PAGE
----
It’s hard to describe that as anything other than “a racist algorithm,” but humans are ultimately to blame—apparently the flaw came about because the data sets used to train the software had far more light-skinned males than members of other groups. Bias can find its way into algorithms in many different ways, though: another great example (highlighted by our new intern Benjamin Powers), was a recruiting tool built by Amazon that simply reproduced human recruiters’ bias towards male job-seekers, because it was only trained using selections made by humans biased towards male job-seekers.
And it’s not all about race and gender. Saavedra was quickly confronted with clear examples of how right Ocasio-Cortez was . . . directly from his own Twitter feed. Saavedra had repeatedly complained about supposed bias in social media algorithms, including tweeting that “tech companies tend to be liberal & something is off with their algorithms because they won’t show a lot of content I find by manual search.” There’s not much evidence for this claim of anti-conservative algorithmic bias—content algorithms seem to favor extremism in general more than any particular ideology. But Saavedra is clearly happy to echo Ocasio-Cortez’ points about algorithmic bias, when it suits his narrative.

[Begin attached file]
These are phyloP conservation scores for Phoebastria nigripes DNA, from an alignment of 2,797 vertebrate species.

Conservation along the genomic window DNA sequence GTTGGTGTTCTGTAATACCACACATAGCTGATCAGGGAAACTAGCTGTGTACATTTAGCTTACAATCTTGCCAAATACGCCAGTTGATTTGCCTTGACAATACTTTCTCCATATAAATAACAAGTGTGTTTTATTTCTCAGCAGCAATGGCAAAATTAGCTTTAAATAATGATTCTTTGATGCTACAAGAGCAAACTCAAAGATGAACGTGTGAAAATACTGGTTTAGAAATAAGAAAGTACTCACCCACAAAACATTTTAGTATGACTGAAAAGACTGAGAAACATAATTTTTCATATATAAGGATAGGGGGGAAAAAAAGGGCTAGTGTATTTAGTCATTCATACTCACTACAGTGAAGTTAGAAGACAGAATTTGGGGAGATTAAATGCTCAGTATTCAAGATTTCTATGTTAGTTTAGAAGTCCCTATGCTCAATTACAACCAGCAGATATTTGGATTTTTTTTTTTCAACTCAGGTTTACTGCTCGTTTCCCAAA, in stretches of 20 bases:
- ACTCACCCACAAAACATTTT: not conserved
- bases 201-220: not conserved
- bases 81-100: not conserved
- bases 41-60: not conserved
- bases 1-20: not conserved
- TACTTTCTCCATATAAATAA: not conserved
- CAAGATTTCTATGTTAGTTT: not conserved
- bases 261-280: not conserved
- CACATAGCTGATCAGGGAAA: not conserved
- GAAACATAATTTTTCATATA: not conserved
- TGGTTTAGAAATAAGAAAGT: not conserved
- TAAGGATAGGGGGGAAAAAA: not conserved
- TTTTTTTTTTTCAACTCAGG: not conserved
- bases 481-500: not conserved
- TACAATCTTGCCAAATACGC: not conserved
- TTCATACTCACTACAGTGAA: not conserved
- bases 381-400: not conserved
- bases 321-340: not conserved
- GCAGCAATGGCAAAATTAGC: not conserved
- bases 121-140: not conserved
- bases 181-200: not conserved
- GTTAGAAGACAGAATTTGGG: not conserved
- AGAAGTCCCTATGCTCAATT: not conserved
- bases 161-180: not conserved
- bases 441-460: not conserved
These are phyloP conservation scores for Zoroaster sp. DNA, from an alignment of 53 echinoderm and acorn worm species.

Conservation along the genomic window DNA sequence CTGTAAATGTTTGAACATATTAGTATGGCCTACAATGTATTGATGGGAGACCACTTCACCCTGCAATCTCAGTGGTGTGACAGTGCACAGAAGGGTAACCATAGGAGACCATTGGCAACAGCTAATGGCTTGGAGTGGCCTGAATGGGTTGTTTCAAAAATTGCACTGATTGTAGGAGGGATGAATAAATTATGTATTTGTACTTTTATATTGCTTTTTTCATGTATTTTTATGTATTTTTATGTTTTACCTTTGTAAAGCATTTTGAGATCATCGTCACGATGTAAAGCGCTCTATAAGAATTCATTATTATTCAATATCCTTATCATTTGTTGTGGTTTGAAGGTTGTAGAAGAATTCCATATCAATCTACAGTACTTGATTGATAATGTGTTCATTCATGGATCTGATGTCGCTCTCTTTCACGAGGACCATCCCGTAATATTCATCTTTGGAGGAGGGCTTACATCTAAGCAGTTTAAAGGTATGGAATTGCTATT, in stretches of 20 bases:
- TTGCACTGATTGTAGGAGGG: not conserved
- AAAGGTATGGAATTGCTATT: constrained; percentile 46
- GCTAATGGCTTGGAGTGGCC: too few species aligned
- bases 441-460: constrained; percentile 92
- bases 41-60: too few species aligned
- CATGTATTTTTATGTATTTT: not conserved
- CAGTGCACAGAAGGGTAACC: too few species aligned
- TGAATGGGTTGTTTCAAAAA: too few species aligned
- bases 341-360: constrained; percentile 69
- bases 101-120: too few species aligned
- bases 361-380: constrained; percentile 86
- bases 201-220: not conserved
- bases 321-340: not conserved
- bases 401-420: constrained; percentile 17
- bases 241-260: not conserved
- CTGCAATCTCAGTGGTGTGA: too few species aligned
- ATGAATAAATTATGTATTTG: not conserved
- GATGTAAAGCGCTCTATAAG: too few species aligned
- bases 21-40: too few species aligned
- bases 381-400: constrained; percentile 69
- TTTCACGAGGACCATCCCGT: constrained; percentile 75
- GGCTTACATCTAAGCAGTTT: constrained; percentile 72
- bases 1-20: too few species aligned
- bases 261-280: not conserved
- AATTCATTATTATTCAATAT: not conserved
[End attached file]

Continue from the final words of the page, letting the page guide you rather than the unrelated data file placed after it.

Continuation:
In short, algorithms aimed at making subtle decisions involving human beings are, mostly, really good at repeating human errors, very fast, many times over.
This matters immensely for blockchain entrepreneurs, whose rhetoric often implicitly echoes the idea that math is inherently infallible. That’s perhaps best summed up by the mantra that “code is law” among smart-contracts advocates, a phrase which threatens to conflate the inflexibility of blockchain transactions with infallibility—two extremely different things. That blurring might be made easier because crypto is premised on a particular case where code is, in a very limited sense, infallible—cryptography. Cryptography doesn’t involve any real judgment or decision-making, just numerical matching: A hash or a private key are either right or wrong.